Intel is all set to launch its new Alder lake CPUs later this year. The new line of processors is hotly anticipated by fans and motherboard manufacturers alike, as we can expect some insane performance numbers.
But, it seems the motherboard manufacturers have some beef with Intel. Specifically concerning the efficient PSU plans Intel has proposed.
The company has been trying consistently to get manufacturers to move to its more energy-efficient ATX12V0 power standard, which has been designed keeping in mind the 12th generation CPUs. But the problem is, this move would require some pretty significant, and also awkward, changes from the manufacturers of both motherboards and PSUs.
So, Intel has been met with a “united front of rejections” from both sides.
The new power standard would deliver a single rail of 12V direct current through a 10-pin connector instead of the current 24-pin alternating current standard. This would require a complete rehash of motherboard and component designs, which would also be quite expensive.
Some reports from Igor’s Lab (via Sweclockers) also raises the concern around compatibility issue with motherboards currently in the market, and could potentially also cause major rifts in the industry.
So, it comes as no surprise that there is a reluctance to move away from a standard that has been in place for the past 25 years. However, it’s not just manufacturers who will face problems, but end-users as well.
Most people will need to switch to the new PSU, which would be a hefty investment. This is especially true for those who just bought a new PSU, which can be used in future PC builds.
There is also the issue of compatibility and how much hardware would work with a new standard. All of this could result in the requirement of some new and costly parts for the PC to work with the new current standard. The price of the compatible motherboard, given that it is new tech and not in mass production as yet, will also be high.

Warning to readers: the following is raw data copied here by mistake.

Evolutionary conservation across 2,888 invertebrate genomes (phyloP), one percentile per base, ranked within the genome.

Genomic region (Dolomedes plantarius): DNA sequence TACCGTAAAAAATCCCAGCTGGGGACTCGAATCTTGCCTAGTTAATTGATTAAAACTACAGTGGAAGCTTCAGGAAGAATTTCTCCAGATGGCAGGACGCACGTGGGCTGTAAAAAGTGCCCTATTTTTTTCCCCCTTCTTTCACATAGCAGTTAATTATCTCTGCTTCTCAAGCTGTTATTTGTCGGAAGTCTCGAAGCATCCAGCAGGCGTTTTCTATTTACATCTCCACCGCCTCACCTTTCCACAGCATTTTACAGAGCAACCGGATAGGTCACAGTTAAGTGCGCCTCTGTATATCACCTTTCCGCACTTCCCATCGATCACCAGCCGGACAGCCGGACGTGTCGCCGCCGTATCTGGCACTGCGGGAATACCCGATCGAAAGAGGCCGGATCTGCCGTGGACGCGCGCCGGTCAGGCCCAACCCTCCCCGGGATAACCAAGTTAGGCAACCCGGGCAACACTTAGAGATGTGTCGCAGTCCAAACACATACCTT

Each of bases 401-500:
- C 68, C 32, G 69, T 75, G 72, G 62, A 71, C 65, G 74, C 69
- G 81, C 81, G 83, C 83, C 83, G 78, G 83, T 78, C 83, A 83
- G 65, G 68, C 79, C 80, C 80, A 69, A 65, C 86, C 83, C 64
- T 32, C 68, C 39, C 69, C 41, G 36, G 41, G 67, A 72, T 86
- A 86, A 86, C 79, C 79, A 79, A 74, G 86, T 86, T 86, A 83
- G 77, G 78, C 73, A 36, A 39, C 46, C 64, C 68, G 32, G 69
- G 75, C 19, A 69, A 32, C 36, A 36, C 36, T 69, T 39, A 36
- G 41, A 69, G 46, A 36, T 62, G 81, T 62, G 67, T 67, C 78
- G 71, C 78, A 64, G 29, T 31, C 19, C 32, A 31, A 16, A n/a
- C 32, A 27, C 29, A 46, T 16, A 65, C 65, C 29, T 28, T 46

Intel, on the other hand, is advocating for this power supply standard as it would be far more efficient as compared to the current standard. According to some initial tests, idle power consumption could be cut down to less than half of what the present standard consumes.
So, while you will be making a dent in your power bill, and also helping the environment, jumping onto this standard is not only going to be expensive initially, but is also going to take a while for it to become widespread amongst manufacturers. That is, after they stop rejecting it.
The first round of Alder Lake S CPUs are set for a late October/early November launch with the K and KF models and the Z690 motherboard chipset. However, given the launch is just around the corner, we doubt the proposed power standard will gain much traction by then.
Intel Corporation is an American multinational corporation and technology company headquartered in Santa Clara, California, in Silicon Valley. It is the world’s largest semiconductor chip manufacturer on the basis of revenue, and is the developer of the x86 series of microprocessors – the processors found in most personal computers (PCs).
Incorporated in Delaware, Intel ranked No. 46 in the 2018 Fortune 500 list of the largest United States corporations by total revenue.